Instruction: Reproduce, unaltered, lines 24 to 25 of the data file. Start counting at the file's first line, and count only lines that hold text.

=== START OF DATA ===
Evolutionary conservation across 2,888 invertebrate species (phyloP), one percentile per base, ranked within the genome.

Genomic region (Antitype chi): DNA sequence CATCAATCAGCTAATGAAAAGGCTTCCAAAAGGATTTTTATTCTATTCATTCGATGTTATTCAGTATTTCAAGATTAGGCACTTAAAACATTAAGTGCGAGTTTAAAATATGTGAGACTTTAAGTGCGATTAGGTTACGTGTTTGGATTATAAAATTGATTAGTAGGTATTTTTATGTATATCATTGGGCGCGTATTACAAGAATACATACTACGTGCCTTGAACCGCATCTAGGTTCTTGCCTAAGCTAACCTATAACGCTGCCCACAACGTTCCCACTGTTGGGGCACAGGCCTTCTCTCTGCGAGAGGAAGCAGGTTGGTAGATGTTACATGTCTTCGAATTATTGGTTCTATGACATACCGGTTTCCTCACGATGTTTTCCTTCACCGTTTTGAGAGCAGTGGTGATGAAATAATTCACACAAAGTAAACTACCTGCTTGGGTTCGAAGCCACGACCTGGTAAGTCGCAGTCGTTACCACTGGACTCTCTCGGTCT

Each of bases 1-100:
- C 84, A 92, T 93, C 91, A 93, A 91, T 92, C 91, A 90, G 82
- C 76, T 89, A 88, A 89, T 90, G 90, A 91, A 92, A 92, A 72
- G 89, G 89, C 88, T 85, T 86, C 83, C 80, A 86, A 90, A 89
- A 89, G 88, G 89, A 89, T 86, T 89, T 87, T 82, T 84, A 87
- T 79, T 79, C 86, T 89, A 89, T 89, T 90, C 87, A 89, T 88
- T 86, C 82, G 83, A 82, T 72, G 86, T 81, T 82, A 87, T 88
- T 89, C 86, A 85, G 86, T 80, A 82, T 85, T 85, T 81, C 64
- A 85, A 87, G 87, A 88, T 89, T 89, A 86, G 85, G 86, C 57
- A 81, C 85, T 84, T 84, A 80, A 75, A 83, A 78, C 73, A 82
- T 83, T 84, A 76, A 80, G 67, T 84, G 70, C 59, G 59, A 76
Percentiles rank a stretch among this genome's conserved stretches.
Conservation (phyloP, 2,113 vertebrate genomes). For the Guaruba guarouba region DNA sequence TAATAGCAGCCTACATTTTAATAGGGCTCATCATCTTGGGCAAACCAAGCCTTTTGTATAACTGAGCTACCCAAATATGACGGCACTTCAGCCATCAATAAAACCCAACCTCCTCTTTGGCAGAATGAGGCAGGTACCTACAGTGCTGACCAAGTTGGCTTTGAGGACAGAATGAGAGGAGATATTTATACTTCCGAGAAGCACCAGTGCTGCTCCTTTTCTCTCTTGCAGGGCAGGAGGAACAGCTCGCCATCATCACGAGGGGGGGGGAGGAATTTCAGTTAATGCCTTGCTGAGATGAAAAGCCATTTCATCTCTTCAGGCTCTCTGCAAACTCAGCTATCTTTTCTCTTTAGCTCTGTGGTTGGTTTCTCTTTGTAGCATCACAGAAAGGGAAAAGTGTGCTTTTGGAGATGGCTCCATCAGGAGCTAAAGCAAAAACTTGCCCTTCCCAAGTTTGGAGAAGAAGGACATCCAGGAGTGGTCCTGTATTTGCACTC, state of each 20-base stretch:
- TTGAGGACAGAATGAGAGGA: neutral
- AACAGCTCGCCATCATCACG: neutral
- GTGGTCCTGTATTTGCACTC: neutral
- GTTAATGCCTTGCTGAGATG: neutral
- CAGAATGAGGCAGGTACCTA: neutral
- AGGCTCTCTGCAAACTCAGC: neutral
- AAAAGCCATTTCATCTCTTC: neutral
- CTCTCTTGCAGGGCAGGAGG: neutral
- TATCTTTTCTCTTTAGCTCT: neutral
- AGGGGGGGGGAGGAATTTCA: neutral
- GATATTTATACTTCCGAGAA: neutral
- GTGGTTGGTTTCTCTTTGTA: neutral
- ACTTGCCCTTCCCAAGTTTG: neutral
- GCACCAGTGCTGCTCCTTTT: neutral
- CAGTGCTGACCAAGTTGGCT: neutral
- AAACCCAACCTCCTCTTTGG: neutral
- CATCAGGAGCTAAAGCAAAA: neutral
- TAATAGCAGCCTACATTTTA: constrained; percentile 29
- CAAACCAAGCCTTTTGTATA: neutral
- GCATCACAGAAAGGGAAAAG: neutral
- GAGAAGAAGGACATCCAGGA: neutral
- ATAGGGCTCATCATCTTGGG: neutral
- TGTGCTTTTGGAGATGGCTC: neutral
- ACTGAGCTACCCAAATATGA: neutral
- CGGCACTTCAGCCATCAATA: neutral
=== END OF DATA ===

- TATCTTTTCTCTTTAGCTCT: neutral
- AGGGGGGGGGAGGAATTTCA: neutral